Jimmy Palmiotti and Justin Gray, probably the two most prolific writers and idea creators in comics, start Deep Sea this month.  Usually these two work for DC or Image, and it’s interesting to see them providing a story for DHP when they could just as easily include it in their own anthology Creator-Owned Heroes (unless, of course, there is no one heroic in their comic).  This is an ocean bottom exploration/love story/potential time travel story, and it looks pretty interesting.  Art by Tony Akins never hurts.

Concrete Park has another good chapter, as the two strands of the story get closer to colliding.  Tony Puryear and his crew have really caught my attention with this series, and I look forward to seeing where this is going.

Richard Corben adapts Edgar Allan Poe’s ‘Berenice’, a strange story about an obsessive young man who marries a woman with alluring teeth.  For some reason Corben adds a gender-bending element to the story that is probably not in the original, and it makes the story extra disturbing and bizarre.

Chad Lambert returns with another comic memoir about his days in the radio industry.  I particularly appreciated the love Lambert shows for my all-time favourite sitcom ‘WKRP in Cincinnati’, both literally and figuratively.  What is it about Cincinnati and autobiographical comics anyway?

John Layman and Sam Kieth’s strange Aliens story takes a turn for the worse again, mostly due to Kieth’s rushed-looking art.  Bo Hampton’s Riven continues to feel like a big part of the story is missing, and Nate Cosby and Evan Shaner’s Buddy Cops continues to be amusing, but not my cup of tea.  David Chelsea’s ‘The Girl With the Keyhole Eyes’ is a cool idea that is being done to death; I think if this free-form thought poem of a comic were shorter, it would be much less exasperating.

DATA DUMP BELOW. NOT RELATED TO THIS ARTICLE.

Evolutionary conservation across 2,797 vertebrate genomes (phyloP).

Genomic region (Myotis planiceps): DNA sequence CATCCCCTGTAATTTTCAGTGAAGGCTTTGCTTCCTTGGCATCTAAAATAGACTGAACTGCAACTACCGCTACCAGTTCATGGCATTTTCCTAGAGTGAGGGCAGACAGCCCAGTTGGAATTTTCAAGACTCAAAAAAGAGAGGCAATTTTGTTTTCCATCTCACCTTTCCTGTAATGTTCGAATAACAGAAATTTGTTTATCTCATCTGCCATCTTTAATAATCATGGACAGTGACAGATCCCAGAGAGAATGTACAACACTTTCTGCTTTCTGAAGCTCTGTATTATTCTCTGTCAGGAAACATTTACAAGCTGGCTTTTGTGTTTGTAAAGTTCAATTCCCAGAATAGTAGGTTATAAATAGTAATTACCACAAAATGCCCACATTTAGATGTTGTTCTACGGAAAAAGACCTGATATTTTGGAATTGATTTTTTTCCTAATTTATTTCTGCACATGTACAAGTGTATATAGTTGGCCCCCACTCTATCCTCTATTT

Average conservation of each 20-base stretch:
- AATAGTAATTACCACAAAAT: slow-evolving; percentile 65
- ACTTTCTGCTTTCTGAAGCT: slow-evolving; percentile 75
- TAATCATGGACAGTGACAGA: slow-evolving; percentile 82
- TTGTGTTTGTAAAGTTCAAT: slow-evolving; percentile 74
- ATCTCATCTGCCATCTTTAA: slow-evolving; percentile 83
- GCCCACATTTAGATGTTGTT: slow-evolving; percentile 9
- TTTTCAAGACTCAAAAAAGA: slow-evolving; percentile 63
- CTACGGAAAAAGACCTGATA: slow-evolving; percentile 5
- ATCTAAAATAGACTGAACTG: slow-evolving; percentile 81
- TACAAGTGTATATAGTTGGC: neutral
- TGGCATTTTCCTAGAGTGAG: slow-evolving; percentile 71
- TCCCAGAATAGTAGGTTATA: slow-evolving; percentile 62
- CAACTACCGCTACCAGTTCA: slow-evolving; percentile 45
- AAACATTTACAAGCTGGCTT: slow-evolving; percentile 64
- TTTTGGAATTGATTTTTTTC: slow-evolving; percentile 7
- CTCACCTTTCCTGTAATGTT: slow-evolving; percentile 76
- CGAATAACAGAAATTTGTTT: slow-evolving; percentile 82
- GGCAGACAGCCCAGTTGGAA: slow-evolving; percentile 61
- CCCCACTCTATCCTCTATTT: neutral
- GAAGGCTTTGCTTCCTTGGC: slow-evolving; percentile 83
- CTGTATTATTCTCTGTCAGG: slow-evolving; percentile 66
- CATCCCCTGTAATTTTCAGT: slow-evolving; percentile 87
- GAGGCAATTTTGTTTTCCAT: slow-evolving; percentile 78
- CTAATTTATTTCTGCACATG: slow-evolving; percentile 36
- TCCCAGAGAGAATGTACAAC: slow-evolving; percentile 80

The new serial, ‘Crime Does Not Pay’, by Phil Stanford and Patric Reynolds was pretty underwhelming.  The trick with crime comics is to not make them be something everyone has read multiple times before.  This is not that.

Godzilla: The Half-Century War #2

by James Stokoe

The longevity and popularity is something that doesn’t make a lot of sense to me.  Ultimately, all Godzilla stories have to be about the people trying to kill the giant monster, and they can never succeed in their mission.  There’s not a lot there that makes for sustained runs in comics or movies, unless a stream of new monsters is introduced.

Why then, if I have no real interest in the franchise, am I buying Godzilla comics?  The answer is easy – James Stokoe.  This gifted and unique cartoonist brings his wonderfully detailed and strange art style to the big green monster, and therefore is keeping me captivated.

This series follows a Japanese officer, Ota Murakami, who has devoted his life to following the creature and trying to stop him from destroying cities.  This issue is set thirteen years after the last, as Godzilla wanders his way through the middle of Vietnam, during the Vietnam War.  Ota has been sent by his government to work with the US Army and a very manga-looking professor (you know you know what I mean), who has big experimental masers he wants to use.